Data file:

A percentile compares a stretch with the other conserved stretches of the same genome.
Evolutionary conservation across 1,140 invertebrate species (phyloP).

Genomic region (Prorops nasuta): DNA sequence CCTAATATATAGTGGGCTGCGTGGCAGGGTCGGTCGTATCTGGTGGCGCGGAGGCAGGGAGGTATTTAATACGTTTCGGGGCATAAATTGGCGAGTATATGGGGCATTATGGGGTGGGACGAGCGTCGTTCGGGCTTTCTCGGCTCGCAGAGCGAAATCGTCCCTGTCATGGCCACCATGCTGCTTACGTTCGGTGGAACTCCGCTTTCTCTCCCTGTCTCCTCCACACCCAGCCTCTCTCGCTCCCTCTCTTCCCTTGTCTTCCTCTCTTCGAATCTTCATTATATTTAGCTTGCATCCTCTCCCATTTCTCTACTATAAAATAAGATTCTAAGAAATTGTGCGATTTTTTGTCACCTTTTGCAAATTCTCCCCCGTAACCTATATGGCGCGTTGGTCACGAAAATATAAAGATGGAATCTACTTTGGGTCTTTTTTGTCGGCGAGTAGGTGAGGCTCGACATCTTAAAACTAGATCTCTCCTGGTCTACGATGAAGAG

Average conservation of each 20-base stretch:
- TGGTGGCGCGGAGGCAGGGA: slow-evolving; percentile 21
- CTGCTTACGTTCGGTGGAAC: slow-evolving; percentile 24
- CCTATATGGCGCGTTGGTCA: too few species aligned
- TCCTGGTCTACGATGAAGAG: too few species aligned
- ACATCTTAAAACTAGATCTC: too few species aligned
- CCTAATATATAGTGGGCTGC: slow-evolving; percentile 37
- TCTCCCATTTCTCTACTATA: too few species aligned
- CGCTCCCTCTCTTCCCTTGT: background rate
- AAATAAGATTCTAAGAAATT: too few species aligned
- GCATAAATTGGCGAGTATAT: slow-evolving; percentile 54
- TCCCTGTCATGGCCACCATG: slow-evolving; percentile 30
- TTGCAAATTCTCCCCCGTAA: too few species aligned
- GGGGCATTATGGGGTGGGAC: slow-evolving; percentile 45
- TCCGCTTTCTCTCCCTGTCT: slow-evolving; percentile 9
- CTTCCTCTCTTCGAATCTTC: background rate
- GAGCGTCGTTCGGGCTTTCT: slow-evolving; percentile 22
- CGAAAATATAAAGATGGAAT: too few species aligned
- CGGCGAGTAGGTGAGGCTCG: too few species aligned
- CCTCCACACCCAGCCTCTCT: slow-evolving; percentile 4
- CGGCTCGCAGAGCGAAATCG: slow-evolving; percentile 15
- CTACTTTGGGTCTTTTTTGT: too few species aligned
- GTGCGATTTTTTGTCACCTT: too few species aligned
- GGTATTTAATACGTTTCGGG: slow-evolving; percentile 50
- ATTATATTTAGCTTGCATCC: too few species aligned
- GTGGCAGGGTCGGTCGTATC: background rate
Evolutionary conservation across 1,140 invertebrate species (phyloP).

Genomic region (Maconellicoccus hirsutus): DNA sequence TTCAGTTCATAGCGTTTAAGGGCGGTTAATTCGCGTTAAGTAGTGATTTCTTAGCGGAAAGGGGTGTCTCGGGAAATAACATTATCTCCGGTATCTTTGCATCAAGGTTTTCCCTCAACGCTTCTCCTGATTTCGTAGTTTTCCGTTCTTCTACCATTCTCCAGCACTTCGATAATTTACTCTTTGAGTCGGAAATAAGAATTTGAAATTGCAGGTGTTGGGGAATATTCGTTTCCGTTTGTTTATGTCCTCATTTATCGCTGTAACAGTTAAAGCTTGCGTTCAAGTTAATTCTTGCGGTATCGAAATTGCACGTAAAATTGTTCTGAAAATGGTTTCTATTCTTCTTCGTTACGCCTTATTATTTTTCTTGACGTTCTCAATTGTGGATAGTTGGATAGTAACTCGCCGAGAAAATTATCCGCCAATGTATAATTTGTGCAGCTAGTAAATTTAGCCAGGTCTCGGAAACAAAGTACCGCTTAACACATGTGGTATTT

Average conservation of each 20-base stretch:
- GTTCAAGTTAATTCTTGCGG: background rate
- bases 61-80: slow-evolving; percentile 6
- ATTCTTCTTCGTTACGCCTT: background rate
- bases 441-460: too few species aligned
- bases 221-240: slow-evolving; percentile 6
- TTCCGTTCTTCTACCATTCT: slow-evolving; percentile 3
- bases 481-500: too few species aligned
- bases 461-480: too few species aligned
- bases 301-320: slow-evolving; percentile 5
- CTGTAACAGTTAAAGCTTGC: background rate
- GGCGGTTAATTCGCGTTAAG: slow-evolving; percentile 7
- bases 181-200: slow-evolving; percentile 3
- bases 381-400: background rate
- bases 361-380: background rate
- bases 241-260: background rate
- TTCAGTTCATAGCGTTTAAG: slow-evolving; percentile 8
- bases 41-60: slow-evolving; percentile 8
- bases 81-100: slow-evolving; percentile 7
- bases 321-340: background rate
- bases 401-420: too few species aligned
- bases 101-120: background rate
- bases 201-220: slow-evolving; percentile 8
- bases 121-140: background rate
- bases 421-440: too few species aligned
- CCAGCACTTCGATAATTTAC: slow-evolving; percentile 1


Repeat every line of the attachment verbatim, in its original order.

A percentile compares a stretch with the other conserved stretches of the same genome.
Evolutionary conservation across 1,140 invertebrate species (phyloP).

Genomic region (Prorops nasuta): DNA sequence CCTAATATATAGTGGGCTGCGTGGCAGGGTCGGTCGTATCTGGTGGCGCGGAGGCAGGGAGGTATTTAATACGTTTCGGGGCATAAATTGGCGAGTATATGGGGCATTATGGGGTGGGACGAGCGTCGTTCGGGCTTTCTCGGCTCGCAGAGCGAAATCGTCCCTGTCATGGCCACCATGCTGCTTACGTTCGGTGGAACTCCGCTTTCTCTCCCTGTCTCCTCCACACCCAGCCTCTCTCGCTCCCTCTCTTCCCTTGTCTTCCTCTCTTCGAATCTTCATTATATTTAGCTTGCATCCTCTCCCATTTCTCTACTATAAAATAAGATTCTAAGAAATTGTGCGATTTTTTGTCACCTTTTGCAAATTCTCCCCCGTAACCTATATGGCGCGTTGGTCACGAAAATATAAAGATGGAATCTACTTTGGGTCTTTTTTGTCGGCGAGTAGGTGAGGCTCGACATCTTAAAACTAGATCTCTCCTGGTCTACGATGAAGAG

Average conservation of each 20-base stretch:
- TGGTGGCGCGGAGGCAGGGA: slow-evolving; percentile 21
- CTGCTTACGTTCGGTGGAAC: slow-evolving; percentile 24
- CCTATATGGCGCGTTGGTCA: too few species aligned
- TCCTGGTCTACGATGAAGAG: too few species aligned
- ACATCTTAAAACTAGATCTC: too few species aligned
- CCTAATATATAGTGGGCTGC: slow-evolving; percentile 37
- TCTCCCATTTCTCTACTATA: too few species aligned
- CGCTCCCTCTCTTCCCTTGT: background rate
- AAATAAGATTCTAAGAAATT: too few species aligned
- GCATAAATTGGCGAGTATAT: slow-evolving; percentile 54
- TCCCTGTCATGGCCACCATG: slow-evolving; percentile 30
- TTGCAAATTCTCCCCCGTAA: too few species aligned
- GGGGCATTATGGGGTGGGAC: slow-evolving; percentile 45
- TCCGCTTTCTCTCCCTGTCT: slow-evolving; percentile 9
- CTTCCTCTCTTCGAATCTTC: background rate
- GAGCGTCGTTCGGGCTTTCT: slow-evolving; percentile 22
- CGAAAATATAAAGATGGAAT: too few species aligned
- CGGCGAGTAGGTGAGGCTCG: too few species aligned
- CCTCCACACCCAGCCTCTCT: slow-evolving; percentile 4
- CGGCTCGCAGAGCGAAATCG: slow-evolving; percentile 15
- CTACTTTGGGTCTTTTTTGT: too few species aligned
- GTGCGATTTTTTGTCACCTT: too few species aligned
- GGTATTTAATACGTTTCGGG: slow-evolving; percentile 50
- ATTATATTTAGCTTGCATCC: too few species aligned
- GTGGCAGGGTCGGTCGTATC: background rate
Evolutionary conservation across 1,140 invertebrate species (phyloP).

Genomic region (Maconellicoccus hirsutus): DNA sequence TTCAGTTCATAGCGTTTAAGGGCGGTTAATTCGCGTTAAGTAGTGATTTCTTAGCGGAAAGGGGTGTCTCGGGAAATAACATTATCTCCGGTATCTTTGCATCAAGGTTTTCCCTCAACGCTTCTCCTGATTTCGTAGTTTTCCGTTCTTCTACCATTCTCCAGCACTTCGATAATTTACTCTTTGAGTCGGAAATAAGAATTTGAAATTGCAGGTGTTGGGGAATATTCGTTTCCGTTTGTTTATGTCCTCATTTATCGCTGTAACAGTTAAAGCTTGCGTTCAAGTTAATTCTTGCGGTATCGAAATTGCACGTAAAATTGTTCTGAAAATGGTTTCTATTCTTCTTCGTTACGCCTTATTATTTTTCTTGACGTTCTCAATTGTGGATAGTTGGATAGTAACTCGCCGAGAAAATTATCCGCCAATGTATAATTTGTGCAGCTAGTAAATTTAGCCAGGTCTCGGAAACAAAGTACCGCTTAACACATGTGGTATTT

Average conservation of each 20-base stretch:
- GTTCAAGTTAATTCTTGCGG: background rate
- bases 61-80: slow-evolving; percentile 6
- ATTCTTCTTCGTTACGCCTT: background rate
- bases 441-460: too few species aligned
- bases 221-240: slow-evolving; percentile 6
- TTCCGTTCTTCTACCATTCT: slow-evolving; percentile 3
- bases 481-500: too few species aligned
- bases 461-480: too few species aligned
- bases 301-320: slow-evolving; percentile 5
- CTGTAACAGTTAAAGCTTGC: background rate
- GGCGGTTAATTCGCGTTAAG: slow-evolving; percentile 7
- bases 181-200: slow-evolving; percentile 3
- bases 381-400: background rate
- bases 361-380: background rate
- bases 241-260: background rate
- TTCAGTTCATAGCGTTTAAG: slow-evolving; percentile 8
- bases 41-60: slow-evolving; percentile 8
- bases 81-100: slow-evolving; percentile 7
- bases 321-340: background rate
- bases 401-420: too few species aligned
- bases 101-120: background rate
- bases 201-220: slow-evolving; percentile 8
- bases 121-140: background rate
- bases 421-440: too few species aligned
- CCAGCACTTCGATAATTTAC: slow-evolving; percentile 1